Soak in the sunshine because this is the longest day of the year. It’s the official start of summa summa summa time, time to sit back and unwind.
I was wild about this dress when I spied it on the racks of the thrift store safari that is Salvation Army. I swiftly pounced on it like my prey before another shopper could have the chance. Not only was this dress animal printed, but also the print was a mix of three different animals: leopard, cheetah, and tiger. To top it off, it had the animals lounging on the hem of the dress. With tiger and leopard accessories to match, I created the perfect wild look that could scare the summer solstice daylights out of someone.
Unfortunately it was feeling more like winter during my photoshoot. It was bitingly cold, and so I tried to think like an animal in the wild. What would the leopard do? The cheetah? How about the tiger? And just like that, I struck a pose in the cold wind like a beast. Am I worthy of being America’s Next Top Model? Maybe. Oh, except that I haven’t quite mastered the art of smizing. Sorry Tyra, I have failed you.
When I first met the chambray button up shirt, I didn’t care for it too much, thinking that it certainly would clash with all the denim jeans I owned. Who wants to wear head to toe denim? Not I. Yet, slowly but surely, chambray found its way to my heart. Suddenly I longed to make one mine and looked forward to creating all sorts of beautiful outfits with it.
So, what exactly is chambray? Originally made in Cambrai, France, true chambray fabric looks rough and uneven. It is traditionally woven with blue threads and a white horizontal thread to give it that mottled look. However, now chambray can also refer to blue dress shirts or shirts that are denim in color.
I am surprised at how much I like denim on denim. The key to this outfit is to wear different shades of blue. The casual fit of the shirt felt a bit matronly on me, but nothing that a skinny belt can’t fix. To add some flair to an otherwise plain blue denim palette, I incorporated a leopard urban turban and a similar wild print in my espadrilles. I decided to pin a 1960s flower brooch on my shirt instead of my jacket to help break up the monochromatic look. Even in this balmy spring weather, a lightweight jacket is a must. I chose this peach colored vintage Lord & Taylor jacket to complement my blue-clad ensemble. And what look wouldn’t be complete without a purse to hold my essentials? This woven straw envelope clutch adds a punch of texture to my outfit.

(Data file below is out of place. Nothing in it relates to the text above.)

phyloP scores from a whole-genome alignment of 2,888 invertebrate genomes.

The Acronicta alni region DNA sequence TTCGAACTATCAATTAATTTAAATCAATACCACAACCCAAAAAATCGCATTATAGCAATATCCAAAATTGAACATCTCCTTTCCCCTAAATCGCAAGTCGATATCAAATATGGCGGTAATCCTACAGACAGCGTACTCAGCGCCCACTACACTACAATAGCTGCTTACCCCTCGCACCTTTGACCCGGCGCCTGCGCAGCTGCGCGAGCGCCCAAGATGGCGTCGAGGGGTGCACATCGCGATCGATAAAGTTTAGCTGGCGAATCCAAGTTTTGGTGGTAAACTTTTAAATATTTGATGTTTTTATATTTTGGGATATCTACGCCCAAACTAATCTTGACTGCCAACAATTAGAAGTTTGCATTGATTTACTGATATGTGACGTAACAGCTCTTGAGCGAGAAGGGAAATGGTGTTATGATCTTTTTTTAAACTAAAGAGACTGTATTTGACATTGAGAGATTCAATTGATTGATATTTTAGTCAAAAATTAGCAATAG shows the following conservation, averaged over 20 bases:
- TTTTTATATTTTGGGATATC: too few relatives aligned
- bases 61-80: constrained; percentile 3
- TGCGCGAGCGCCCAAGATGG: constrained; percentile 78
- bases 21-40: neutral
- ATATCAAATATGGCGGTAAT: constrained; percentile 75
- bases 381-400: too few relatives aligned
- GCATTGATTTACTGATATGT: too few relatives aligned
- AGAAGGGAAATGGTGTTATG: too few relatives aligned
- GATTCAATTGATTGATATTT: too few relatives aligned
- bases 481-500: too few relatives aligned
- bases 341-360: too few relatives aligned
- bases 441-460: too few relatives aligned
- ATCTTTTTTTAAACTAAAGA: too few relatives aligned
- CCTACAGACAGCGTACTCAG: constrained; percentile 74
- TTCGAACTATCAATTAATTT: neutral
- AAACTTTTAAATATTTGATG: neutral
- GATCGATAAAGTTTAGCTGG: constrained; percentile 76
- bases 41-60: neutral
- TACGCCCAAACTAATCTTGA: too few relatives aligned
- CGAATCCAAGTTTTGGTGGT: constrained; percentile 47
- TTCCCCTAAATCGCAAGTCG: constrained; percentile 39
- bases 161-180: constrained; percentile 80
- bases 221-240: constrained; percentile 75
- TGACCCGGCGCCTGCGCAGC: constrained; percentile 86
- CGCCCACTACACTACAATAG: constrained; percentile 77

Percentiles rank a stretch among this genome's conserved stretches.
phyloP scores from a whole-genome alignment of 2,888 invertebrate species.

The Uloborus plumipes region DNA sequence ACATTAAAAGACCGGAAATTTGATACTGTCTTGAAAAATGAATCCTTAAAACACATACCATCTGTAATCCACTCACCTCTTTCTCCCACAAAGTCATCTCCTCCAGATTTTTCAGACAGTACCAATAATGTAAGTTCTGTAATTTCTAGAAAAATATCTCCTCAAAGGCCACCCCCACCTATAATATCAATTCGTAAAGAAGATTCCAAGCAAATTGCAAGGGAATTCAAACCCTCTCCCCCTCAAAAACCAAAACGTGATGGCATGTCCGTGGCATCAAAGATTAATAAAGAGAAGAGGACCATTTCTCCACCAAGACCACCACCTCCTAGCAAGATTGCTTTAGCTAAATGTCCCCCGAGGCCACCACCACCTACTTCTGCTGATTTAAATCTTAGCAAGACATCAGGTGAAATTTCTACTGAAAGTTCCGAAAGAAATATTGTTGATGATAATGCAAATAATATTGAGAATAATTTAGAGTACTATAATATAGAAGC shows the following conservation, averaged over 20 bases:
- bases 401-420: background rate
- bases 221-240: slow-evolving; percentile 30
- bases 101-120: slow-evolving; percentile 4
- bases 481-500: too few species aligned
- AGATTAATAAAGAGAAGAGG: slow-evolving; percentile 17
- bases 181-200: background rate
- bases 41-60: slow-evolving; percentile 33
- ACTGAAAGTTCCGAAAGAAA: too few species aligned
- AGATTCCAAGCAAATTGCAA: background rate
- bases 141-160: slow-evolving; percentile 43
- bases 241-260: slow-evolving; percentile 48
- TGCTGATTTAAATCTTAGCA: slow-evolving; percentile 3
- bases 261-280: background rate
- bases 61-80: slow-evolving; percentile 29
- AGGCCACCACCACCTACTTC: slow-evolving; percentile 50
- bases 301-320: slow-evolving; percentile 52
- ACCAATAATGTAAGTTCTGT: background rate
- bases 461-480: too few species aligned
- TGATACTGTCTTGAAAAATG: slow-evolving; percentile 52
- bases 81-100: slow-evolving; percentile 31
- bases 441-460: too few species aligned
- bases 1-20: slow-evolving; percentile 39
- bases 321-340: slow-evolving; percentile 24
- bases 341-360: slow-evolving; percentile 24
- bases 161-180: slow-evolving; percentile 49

Chic Vic in chambray. This shirt is sure to be a staple in my closet for the warm spring days ahead. Oh hey, can you say chambray all the way?
When I was a kid, connect the dots was my favorite amongst all the games and puzzles in my Highlights magazines. There was something magical about transforming what looked to be a bunch of haphazard dots into a recognizable image with just the trace of my pencil. Although I have outgrown those puzzles, I still have an affinity for dots.
The dot design has been around since medieval times. It gained popularity in the mid 1800s when polka music was trendy. During this music and dance craze, everything and everyone and their mom was decked out in dots, and the name “polka dots” was coined. Anything with polka dots instantly conjures up a retro vibe, and reminds me of the 1950s, when it gained widespread popularity again.
I don’t think my outfit lives up to the polka, but rather should be more aptly called wallflower dots. It lacks the boldness of the polka dot and isn’t quite equally sized and spaced, but has a charm and daintiness about them none-the-less. Because of the relatively neutral nature of my patterns, I was able to mix and match them, and layered in different fabric textures as well. The dot theme is constant, but you will have to look closely to see. I threw in a cheetah print scarf to add an organic element to the otherwise structured graphic dots. The studded booties also make for an interesting 3-D take on the dot and are an edgy contrast to the overall feminine look, topped off with a retro cloche.
I promise to feature more polka dots in future posts, but don’t connect my dots please.